(homework) Finite additivity problem

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(homework) Finite additivity problem

Postby Farabor » Tue Sep 09, 2014 1:14 am UTC

This is for a graduate level mathematical probability course.

So, to make my life easier, I'm going to Romanize all the greek letters here. Starting with a countably infinite set X, take the collection F of all subsets A of X such that either A or A-complement is finite. We define a set function P(E) on sets E in F as P(E)=0 if E is finite and P(E)=1 if E-complement is finite.

I'm supposed to show that P is finitely additive but not sigma additive. I've easily shown that P is not sigma additive, and I've shown that for any finite collection of sets E, P(union of the sets)=0 if and only if p(each set)=0. I thought I was done, but then I thought of the following which kind of stumped me:

Take two infinite sets, say A and B in F. . then A union B is infinite, so we have P(A union B)=1, but P(A)=P(B)=1, so P(A union B) does NOT seem to equal P(A) + P(B)....Am I doing something wrong here, or is this function not actually finitely additive?

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Re: (homework) Finite additivity problem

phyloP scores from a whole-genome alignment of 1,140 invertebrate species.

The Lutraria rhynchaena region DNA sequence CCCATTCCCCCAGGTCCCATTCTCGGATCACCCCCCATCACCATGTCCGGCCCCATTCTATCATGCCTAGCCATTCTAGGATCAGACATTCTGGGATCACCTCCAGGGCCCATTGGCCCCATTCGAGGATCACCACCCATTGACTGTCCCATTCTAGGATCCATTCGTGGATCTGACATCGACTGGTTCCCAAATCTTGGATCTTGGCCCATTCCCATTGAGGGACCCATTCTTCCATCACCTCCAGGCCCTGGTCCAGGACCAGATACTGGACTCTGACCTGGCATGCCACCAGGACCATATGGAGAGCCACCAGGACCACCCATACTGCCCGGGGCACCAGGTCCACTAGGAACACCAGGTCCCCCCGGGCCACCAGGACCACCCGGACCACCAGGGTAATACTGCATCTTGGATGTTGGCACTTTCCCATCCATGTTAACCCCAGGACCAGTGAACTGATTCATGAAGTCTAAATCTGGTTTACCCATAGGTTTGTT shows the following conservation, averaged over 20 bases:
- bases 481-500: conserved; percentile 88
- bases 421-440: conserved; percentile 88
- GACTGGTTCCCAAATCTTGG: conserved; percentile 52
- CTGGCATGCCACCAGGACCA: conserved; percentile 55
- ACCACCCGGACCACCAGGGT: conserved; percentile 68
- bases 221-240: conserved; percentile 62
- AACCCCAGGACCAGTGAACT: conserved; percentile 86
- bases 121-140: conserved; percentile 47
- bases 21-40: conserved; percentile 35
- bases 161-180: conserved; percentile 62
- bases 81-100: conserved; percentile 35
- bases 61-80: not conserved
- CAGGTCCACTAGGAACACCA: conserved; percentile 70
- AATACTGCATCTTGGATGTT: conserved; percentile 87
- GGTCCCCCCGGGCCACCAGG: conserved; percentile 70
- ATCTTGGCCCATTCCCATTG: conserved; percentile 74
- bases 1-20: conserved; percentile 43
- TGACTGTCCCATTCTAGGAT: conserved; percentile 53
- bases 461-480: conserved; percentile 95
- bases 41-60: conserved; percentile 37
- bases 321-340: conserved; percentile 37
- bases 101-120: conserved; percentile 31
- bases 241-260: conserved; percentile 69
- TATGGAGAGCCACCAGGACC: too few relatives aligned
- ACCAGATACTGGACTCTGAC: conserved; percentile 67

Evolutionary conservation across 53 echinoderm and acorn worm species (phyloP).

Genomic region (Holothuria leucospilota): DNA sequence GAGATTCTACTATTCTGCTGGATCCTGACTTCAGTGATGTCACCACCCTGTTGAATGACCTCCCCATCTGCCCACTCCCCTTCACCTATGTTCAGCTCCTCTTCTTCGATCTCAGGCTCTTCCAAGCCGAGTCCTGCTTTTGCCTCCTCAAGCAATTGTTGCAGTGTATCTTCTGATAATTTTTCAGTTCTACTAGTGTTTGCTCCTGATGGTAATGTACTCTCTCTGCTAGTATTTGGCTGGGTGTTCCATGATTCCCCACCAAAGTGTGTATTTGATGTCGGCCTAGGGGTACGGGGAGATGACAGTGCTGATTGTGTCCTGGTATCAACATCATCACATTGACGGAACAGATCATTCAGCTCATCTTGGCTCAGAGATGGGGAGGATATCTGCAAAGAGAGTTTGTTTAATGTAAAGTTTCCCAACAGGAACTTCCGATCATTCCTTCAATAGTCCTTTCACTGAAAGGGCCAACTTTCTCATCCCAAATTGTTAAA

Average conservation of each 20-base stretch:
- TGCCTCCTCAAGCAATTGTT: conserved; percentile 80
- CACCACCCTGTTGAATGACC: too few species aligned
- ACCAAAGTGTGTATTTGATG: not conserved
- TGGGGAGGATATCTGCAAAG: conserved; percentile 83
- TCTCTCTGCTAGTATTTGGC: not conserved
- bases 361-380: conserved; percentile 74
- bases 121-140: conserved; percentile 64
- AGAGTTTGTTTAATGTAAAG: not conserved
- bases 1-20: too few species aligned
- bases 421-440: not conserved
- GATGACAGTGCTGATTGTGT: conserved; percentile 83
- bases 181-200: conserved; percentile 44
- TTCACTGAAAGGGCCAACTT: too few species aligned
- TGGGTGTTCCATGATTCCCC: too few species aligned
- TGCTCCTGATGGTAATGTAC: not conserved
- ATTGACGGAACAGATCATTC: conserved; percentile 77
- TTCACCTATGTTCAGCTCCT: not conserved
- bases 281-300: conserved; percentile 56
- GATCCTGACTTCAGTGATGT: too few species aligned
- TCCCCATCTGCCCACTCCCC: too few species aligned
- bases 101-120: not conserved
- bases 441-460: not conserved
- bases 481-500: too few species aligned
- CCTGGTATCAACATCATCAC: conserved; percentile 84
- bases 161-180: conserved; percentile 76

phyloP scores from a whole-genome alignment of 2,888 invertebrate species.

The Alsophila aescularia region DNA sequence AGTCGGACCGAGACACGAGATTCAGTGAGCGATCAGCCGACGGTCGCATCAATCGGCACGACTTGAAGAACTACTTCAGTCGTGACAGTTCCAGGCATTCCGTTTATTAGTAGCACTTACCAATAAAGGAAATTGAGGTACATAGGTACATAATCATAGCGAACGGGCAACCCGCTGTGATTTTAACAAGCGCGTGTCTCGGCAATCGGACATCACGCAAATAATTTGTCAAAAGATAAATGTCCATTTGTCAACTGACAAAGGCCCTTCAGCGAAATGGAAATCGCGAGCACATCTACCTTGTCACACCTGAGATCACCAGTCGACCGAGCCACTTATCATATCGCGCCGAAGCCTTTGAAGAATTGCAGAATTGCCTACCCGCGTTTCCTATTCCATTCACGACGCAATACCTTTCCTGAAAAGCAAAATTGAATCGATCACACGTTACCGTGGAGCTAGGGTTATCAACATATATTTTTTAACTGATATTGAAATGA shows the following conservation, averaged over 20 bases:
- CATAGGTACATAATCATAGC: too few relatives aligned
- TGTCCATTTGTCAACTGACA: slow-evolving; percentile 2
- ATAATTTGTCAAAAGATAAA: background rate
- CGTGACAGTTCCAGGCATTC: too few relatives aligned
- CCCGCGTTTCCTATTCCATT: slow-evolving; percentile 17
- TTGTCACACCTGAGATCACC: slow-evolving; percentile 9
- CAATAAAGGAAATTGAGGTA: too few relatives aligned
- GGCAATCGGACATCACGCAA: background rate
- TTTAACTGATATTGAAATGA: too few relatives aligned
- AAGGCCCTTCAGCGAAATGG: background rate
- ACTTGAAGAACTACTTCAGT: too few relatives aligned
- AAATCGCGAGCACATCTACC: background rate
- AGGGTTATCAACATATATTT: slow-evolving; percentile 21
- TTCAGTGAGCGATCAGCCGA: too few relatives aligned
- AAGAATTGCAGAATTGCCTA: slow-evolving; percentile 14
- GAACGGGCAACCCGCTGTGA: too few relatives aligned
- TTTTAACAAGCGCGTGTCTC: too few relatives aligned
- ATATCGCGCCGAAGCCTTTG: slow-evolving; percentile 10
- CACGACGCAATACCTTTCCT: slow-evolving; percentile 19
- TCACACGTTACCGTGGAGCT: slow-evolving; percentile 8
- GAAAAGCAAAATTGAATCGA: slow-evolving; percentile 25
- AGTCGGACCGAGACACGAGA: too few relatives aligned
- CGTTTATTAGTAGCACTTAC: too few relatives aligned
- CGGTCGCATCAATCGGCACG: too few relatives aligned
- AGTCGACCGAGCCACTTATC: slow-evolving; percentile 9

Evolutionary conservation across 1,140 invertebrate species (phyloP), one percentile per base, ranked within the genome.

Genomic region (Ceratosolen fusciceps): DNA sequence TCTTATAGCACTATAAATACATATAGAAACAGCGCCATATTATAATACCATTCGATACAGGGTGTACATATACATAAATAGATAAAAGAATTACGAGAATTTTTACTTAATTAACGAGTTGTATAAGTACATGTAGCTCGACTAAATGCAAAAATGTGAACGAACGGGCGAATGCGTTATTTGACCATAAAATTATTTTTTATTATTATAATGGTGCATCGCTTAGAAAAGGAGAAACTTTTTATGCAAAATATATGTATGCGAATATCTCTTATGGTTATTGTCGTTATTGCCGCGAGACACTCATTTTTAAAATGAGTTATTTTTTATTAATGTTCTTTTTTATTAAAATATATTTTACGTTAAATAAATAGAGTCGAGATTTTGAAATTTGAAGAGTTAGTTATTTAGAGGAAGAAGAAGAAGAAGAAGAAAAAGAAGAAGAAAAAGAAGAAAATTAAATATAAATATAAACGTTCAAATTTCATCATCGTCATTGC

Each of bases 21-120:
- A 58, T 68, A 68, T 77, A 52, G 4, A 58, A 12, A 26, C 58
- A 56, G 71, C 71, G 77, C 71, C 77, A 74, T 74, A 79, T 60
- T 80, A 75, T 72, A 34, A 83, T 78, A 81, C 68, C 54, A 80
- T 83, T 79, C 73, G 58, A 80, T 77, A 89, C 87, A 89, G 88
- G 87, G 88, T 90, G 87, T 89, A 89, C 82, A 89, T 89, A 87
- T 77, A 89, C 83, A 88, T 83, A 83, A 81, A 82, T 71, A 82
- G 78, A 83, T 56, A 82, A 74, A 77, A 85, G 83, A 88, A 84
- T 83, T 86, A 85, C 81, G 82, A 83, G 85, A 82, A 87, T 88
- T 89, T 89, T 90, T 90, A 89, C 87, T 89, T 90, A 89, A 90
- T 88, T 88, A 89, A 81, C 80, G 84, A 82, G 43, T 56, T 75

Postby Tirian » Tue Sep 09, 2014 1:45 am UTC

Forgive my potential ignorance; I'm reading up on this on the wiki page and making guesses. But does finite additivity requires that the sets be pairwise disjoint? If so, then you've forgotten that two co-finite sets cannot be disjoint.

(In other words, not all infinite sets are co-finite. For instance, the set of all odd natural numbers is infinite but not co-finite, but the set of all natural numbers whose decimal expansion contains a digit more than once is co-finite because there are fewer than ten billion exceptions.)

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Re: (homework) Finite additivity problem *Solved, thanks*

Postby Farabor » Tue Sep 09, 2014 2:30 am UTC

Doh, that's it exactly! Thanks.

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